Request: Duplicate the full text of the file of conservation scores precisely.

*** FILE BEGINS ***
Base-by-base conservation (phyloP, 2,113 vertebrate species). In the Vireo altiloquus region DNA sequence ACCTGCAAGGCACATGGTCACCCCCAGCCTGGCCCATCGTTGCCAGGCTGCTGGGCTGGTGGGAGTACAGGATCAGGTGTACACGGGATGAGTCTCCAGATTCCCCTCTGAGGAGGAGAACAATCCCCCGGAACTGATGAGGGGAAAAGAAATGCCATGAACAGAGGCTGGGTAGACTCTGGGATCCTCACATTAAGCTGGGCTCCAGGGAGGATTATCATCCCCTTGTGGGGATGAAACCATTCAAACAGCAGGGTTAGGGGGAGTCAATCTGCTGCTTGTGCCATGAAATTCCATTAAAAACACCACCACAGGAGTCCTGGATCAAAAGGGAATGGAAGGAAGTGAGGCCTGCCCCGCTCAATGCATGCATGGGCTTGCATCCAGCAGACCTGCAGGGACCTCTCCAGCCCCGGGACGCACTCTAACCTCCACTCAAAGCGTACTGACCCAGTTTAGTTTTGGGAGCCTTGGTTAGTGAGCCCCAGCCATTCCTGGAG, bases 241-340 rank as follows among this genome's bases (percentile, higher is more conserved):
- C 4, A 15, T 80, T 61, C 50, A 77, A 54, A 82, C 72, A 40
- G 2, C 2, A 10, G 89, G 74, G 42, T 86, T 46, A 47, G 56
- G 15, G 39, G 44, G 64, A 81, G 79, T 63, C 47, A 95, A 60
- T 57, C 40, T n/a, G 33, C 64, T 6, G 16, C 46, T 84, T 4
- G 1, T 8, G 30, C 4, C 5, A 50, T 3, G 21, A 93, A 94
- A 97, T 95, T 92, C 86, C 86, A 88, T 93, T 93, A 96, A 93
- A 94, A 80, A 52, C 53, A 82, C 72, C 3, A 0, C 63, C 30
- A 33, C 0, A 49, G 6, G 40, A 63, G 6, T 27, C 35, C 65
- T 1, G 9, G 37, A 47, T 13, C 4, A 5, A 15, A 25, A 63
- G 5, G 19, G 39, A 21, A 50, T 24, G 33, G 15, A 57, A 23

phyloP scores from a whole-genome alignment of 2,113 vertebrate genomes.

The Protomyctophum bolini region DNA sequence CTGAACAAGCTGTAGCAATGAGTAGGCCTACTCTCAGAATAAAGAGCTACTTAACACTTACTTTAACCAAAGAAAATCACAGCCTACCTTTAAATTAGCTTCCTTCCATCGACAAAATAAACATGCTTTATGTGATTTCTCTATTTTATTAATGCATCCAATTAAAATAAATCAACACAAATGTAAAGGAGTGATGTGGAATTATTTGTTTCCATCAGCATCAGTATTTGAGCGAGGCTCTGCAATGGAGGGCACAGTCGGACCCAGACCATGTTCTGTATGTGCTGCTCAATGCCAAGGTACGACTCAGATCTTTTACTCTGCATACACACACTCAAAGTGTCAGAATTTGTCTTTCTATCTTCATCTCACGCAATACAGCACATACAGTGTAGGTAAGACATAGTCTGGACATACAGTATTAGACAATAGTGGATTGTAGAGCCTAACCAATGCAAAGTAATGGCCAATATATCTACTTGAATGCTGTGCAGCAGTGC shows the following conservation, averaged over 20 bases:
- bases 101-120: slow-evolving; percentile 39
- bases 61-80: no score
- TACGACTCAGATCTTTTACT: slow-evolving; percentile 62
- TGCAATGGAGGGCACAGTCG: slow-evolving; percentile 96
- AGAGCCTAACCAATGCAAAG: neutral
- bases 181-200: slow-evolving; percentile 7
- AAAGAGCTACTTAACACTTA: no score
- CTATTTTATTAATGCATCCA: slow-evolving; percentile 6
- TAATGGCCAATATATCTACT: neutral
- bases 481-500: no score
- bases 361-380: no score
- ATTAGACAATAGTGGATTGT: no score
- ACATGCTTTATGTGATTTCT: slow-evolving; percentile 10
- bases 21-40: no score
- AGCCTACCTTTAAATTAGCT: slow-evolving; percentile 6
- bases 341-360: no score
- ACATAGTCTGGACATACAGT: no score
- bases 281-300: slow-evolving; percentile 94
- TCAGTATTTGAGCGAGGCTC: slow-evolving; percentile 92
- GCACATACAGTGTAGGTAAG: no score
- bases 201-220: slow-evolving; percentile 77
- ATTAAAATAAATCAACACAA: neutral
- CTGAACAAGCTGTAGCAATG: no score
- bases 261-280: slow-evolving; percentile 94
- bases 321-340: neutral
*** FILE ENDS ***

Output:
Base-by-base conservation (phyloP, 2,113 vertebrate species). In the Vireo altiloquus region DNA sequence ACCTGCAAGGCACATGGTCACCCCCAGCCTGGCCCATCGTTGCCAGGCTGCTGGGCTGGTGGGAGTACAGGATCAGGTGTACACGGGATGAGTCTCCAGATTCCCCTCTGAGGAGGAGAACAATCCCCCGGAACTGATGAGGGGAAAAGAAATGCCATGAACAGAGGCTGGGTAGACTCTGGGATCCTCACATTAAGCTGGGCTCCAGGGAGGATTATCATCCCCTTGTGGGGATGAAACCATTCAAACAGCAGGGTTAGGGGGAGTCAATCTGCTGCTTGTGCCATGAAATTCCATTAAAAACACCACCACAGGAGTCCTGGATCAAAAGGGAATGGAAGGAAGTGAGGCCTGCCCCGCTCAATGCATGCATGGGCTTGCATCCAGCAGACCTGCAGGGACCTCTCCAGCCCCGGGACGCACTCTAACCTCCACTCAAAGCGTACTGACCCAGTTTAGTTTTGGGAGCCTTGGTTAGTGAGCCCCAGCCATTCCTGGAG, bases 241-340 rank as follows among this genome's bases (percentile, higher is more conserved):
- C 4, A 15, T 80, T 61, C 50, A 77, A 54, A 82, C 72, A 40
- G 2, C 2, A 10, G 89, G 74, G 42, T 86, T 46, A 47, G 56
- G 15, G 39, G 44, G 64, A 81, G 79, T 63, C 47, A 95, A 60
- T 57, C 40, T n/a, G 33, C 64, T 6, G 16, C 46, T 84, T 4
- G 1, T 8, G 30, C 4, C 5, A 50, T 3, G 21, A 93, A 94
- A 97, T 95, T 92, C 86, C 86, A 88, T 93, T 93, A 96, A 93
- A 94, A 80, A 52, C 53, A 82, C 72, C 3, A 0, C 63, C 30
- A 33, C 0, A 49, G 6, G 40, A 63, G 6, T 27, C 35, C 65
- T 1, G 9, G 37, A 47, T 13, C 4, A 5, A 15, A 25, A 63
- G 5, G 19, G 39, A 21, A 50, T 24, G 33, G 15, A 57, A 23

phyloP scores from a whole-genome alignment of 2,113 vertebrate genomes.

The Protomyctophum bolini region DNA sequence CTGAACAAGCTGTAGCAATGAGTAGGCCTACTCTCAGAATAAAGAGCTACTTAACACTTACTTTAACCAAAGAAAATCACAGCCTACCTTTAAATTAGCTTCCTTCCATCGACAAAATAAACATGCTTTATGTGATTTCTCTATTTTATTAATGCATCCAATTAAAATAAATCAACACAAATGTAAAGGAGTGATGTGGAATTATTTGTTTCCATCAGCATCAGTATTTGAGCGAGGCTCTGCAATGGAGGGCACAGTCGGACCCAGACCATGTTCTGTATGTGCTGCTCAATGCCAAGGTACGACTCAGATCTTTTACTCTGCATACACACACTCAAAGTGTCAGAATTTGTCTTTCTATCTTCATCTCACGCAATACAGCACATACAGTGTAGGTAAGACATAGTCTGGACATACAGTATTAGACAATAGTGGATTGTAGAGCCTAACCAATGCAAAGTAATGGCCAATATATCTACTTGAATGCTGTGCAGCAGTGC shows the following conservation, averaged over 20 bases:
- bases 101-120: slow-evolving; percentile 39
- bases 61-80: no score
- TACGACTCAGATCTTTTACT: slow-evolving; percentile 62
- TGCAATGGAGGGCACAGTCG: slow-evolving; percentile 96
- AGAGCCTAACCAATGCAAAG: neutral
- bases 181-200: slow-evolving; percentile 7
- AAAGAGCTACTTAACACTTA: no score
- CTATTTTATTAATGCATCCA: slow-evolving; percentile 6
- TAATGGCCAATATATCTACT: neutral
- bases 481-500: no score
- bases 361-380: no score
- ATTAGACAATAGTGGATTGT: no score
- ACATGCTTTATGTGATTTCT: slow-evolving; percentile 10
- bases 21-40: no score
- AGCCTACCTTTAAATTAGCT: slow-evolving; percentile 6
- bases 341-360: no score
- ACATAGTCTGGACATACAGT: no score
- bases 281-300: slow-evolving; percentile 94
- TCAGTATTTGAGCGAGGCTC: slow-evolving; percentile 92
- GCACATACAGTGTAGGTAAG: no score
- bases 201-220: slow-evolving; percentile 77
- ATTAAAATAAATCAACACAA: neutral
- CTGAACAAGCTGTAGCAATG: no score
- bases 261-280: slow-evolving; percentile 94
- bases 321-340: neutral